This is in context of a robotic arm whose tip is attached to a vacuum gripper. The theoretical holding force of a vacuum gripper is given by,

$$ F_H = m(g+a)S$$

which is, $$F_H = (F_g + F_a)S $$

where, $m$ is mass of the payload, $g$ is the acceleration due to gravity, $a$ is the acceleration experienced by the payload when the arm is moving and $S$, is the safety factor. My understanding of $F_H$ is that it is a resultant of gravity and acceleration of the payload being held by vacuum gripper. If the vacuum suction force doesn’t equal this then the object will slip when the robotic arm is in motion. Is this understanding correct?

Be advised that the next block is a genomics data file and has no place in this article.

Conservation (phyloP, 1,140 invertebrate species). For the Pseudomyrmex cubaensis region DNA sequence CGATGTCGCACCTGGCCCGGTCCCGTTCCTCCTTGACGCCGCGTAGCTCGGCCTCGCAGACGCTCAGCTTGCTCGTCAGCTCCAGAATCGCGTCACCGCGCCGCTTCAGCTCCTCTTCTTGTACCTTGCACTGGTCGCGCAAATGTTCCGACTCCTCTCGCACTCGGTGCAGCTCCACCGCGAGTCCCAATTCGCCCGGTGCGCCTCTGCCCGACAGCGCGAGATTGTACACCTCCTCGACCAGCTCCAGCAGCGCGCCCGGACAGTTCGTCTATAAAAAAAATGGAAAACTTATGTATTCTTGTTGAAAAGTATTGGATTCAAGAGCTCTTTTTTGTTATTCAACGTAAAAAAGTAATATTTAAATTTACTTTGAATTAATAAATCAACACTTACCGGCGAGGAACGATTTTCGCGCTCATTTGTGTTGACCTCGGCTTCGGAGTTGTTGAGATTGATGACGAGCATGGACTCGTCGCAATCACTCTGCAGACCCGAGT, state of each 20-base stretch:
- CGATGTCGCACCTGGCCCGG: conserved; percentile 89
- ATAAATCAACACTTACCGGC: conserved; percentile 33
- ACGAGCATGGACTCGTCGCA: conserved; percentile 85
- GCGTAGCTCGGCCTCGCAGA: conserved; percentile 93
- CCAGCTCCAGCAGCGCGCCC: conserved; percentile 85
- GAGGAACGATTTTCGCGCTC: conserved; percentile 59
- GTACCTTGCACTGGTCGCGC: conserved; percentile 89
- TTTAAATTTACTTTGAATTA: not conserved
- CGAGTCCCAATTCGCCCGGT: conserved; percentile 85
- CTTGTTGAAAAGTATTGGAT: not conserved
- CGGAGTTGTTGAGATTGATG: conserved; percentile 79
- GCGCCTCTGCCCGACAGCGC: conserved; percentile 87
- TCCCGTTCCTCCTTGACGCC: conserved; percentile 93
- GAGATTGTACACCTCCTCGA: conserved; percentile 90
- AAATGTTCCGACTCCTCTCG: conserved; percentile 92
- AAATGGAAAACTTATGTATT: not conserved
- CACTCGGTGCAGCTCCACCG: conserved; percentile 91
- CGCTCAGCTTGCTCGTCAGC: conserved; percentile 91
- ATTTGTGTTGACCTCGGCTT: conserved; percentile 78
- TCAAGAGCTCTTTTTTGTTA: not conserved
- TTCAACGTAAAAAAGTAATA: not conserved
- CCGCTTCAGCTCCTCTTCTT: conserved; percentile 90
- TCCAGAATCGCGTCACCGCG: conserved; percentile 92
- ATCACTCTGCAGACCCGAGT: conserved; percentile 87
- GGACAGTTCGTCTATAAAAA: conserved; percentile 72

The above formula varies slightly when the vacuum gripper is moving vertically or horizontally.

For example, when the suction cup is in horizontal position, and the movement is in vertical direction

$$F_H = m (g + frac {a} {Î¼}) S $$ which can also be written as:

$$F_H = (F_g + frac {F_a} {Î¼}) S $$

$Î¼$ is the frictional coefficient of the payload. Now, how do I account for the gripper orientation when it is at an arbitrary angle holding the payload. I want to understand how this angle influences the $F_H$.

If I get the end effector acceleration $a_x, a_y, a_z$ from Jacobian:

$$ ddot{x} = J(q).q + frac {d} {dt}left(J(q)right)dot{q} $$

Would the following calculation be right to calculate the $F_H$ accounting for orientation?

$$F_H = left(mbegin{bmatrix}0 \ 0 \ -9.8 end{bmatrix} + frac {1}{Î¼}begin{bmatrix}a_x \ a_y \ a_z end{bmatrix}right) S $$

I would be glad if you could point me to some right links.

Reference: https://www.festo.com/wiki/en/Holding_and_break-away_forces_on_suction_cups